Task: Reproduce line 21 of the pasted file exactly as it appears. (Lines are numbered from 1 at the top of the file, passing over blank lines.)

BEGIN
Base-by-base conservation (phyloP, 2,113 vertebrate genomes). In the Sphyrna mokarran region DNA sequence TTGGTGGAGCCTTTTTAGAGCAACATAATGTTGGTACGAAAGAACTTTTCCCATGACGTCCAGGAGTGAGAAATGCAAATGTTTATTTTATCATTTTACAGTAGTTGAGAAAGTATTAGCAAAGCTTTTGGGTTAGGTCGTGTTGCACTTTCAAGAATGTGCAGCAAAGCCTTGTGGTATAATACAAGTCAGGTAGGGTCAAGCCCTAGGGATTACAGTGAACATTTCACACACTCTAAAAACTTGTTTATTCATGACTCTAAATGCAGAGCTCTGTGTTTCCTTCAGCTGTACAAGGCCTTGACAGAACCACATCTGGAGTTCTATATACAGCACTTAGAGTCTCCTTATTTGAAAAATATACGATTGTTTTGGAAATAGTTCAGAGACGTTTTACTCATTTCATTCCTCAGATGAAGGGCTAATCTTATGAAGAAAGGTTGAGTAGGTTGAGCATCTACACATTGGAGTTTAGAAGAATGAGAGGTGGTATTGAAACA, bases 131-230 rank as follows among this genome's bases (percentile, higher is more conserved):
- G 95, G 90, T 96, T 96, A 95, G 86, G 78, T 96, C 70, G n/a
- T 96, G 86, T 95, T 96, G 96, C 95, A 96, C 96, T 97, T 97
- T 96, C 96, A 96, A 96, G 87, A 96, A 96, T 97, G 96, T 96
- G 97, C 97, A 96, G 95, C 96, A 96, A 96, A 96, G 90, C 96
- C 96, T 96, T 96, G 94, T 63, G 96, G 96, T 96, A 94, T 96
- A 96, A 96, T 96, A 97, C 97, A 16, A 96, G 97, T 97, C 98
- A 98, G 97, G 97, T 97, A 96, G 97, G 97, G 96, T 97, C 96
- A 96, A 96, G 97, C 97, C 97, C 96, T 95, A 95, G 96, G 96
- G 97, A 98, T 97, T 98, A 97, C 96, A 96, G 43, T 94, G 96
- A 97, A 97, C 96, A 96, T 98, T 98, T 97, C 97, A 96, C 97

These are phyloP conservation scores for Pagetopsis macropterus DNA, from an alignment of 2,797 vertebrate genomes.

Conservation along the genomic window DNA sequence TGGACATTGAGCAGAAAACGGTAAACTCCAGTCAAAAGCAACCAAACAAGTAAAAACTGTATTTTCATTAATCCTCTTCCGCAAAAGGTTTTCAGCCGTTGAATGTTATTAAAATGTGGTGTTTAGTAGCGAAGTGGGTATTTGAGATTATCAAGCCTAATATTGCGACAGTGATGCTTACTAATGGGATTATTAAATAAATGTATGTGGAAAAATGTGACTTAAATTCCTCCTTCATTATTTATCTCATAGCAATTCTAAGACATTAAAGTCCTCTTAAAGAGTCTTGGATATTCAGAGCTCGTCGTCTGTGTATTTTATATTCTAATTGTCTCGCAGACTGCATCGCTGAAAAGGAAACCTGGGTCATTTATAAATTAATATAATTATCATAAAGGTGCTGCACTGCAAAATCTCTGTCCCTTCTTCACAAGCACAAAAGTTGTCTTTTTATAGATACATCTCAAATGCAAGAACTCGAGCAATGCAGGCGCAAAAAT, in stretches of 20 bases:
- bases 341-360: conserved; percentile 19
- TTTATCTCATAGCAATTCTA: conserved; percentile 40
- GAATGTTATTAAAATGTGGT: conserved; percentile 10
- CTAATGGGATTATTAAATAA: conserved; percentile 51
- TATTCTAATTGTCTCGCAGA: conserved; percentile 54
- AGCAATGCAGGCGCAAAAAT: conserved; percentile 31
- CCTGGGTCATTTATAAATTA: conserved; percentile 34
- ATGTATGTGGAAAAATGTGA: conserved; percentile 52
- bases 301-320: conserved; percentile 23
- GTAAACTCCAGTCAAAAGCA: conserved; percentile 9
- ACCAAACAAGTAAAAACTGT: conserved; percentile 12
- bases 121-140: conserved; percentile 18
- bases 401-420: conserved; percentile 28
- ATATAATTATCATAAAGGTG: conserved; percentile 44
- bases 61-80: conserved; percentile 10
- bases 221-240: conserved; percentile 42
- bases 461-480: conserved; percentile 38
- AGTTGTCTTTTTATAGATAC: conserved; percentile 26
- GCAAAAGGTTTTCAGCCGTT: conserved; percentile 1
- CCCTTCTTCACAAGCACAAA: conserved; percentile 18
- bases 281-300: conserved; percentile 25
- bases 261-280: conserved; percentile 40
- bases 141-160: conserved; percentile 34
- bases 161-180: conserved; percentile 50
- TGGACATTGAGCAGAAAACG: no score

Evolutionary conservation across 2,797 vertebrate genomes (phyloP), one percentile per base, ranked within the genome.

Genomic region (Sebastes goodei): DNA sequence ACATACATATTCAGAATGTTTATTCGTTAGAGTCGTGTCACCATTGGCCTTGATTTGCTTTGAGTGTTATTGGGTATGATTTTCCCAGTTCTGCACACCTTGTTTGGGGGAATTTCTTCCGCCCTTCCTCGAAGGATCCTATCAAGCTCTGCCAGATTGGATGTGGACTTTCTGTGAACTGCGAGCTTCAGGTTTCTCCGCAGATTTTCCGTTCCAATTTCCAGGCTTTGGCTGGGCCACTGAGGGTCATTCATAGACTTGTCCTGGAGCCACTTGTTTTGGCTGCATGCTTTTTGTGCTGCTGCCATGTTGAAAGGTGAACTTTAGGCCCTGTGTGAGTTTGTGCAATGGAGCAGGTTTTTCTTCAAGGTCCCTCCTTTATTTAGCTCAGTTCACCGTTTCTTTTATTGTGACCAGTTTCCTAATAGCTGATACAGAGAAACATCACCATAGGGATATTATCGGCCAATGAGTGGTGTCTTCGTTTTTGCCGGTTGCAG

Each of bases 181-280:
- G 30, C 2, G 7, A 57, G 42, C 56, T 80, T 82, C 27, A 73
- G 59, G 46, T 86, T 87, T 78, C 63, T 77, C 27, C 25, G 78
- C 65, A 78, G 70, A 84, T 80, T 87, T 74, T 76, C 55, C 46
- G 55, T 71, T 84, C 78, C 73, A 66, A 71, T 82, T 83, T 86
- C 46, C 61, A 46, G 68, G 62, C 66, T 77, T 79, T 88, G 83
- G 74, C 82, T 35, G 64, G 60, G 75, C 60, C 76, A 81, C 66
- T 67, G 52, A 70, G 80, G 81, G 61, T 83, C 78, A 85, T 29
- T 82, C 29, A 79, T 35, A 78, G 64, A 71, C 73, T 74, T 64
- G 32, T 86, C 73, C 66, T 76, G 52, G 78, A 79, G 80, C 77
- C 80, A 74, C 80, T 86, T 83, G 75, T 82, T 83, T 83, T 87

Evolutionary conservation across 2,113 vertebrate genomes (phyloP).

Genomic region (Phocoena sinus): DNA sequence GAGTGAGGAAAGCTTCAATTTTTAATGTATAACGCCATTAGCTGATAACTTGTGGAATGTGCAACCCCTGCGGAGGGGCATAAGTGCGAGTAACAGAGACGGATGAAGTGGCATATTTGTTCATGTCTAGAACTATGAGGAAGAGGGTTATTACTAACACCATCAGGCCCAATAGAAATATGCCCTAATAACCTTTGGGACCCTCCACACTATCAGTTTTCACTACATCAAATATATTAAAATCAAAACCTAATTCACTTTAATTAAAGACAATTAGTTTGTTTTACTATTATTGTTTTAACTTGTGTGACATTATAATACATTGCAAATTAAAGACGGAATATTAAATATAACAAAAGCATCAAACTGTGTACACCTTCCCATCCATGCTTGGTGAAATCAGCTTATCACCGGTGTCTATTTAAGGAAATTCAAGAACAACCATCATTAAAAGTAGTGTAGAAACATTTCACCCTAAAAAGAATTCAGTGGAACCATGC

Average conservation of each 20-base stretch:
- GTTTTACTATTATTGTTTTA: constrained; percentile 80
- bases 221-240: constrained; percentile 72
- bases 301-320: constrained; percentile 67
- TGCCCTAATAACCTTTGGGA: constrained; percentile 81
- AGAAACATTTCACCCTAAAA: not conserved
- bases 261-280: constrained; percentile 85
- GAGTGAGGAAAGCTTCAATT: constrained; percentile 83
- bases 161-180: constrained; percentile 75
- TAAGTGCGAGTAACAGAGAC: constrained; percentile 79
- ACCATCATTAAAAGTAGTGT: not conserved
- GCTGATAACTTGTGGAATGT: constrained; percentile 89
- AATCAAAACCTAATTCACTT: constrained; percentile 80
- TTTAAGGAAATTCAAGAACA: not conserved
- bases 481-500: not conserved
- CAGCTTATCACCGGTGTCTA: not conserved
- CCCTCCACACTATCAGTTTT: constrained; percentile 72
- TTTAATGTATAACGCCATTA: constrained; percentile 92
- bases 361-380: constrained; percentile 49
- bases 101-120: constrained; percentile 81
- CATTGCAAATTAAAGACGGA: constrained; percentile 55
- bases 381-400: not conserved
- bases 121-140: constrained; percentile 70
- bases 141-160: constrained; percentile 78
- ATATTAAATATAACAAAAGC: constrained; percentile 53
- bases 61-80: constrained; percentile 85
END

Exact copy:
- ATGTATGTGGAAAAATGTGA: conserved; percentile 52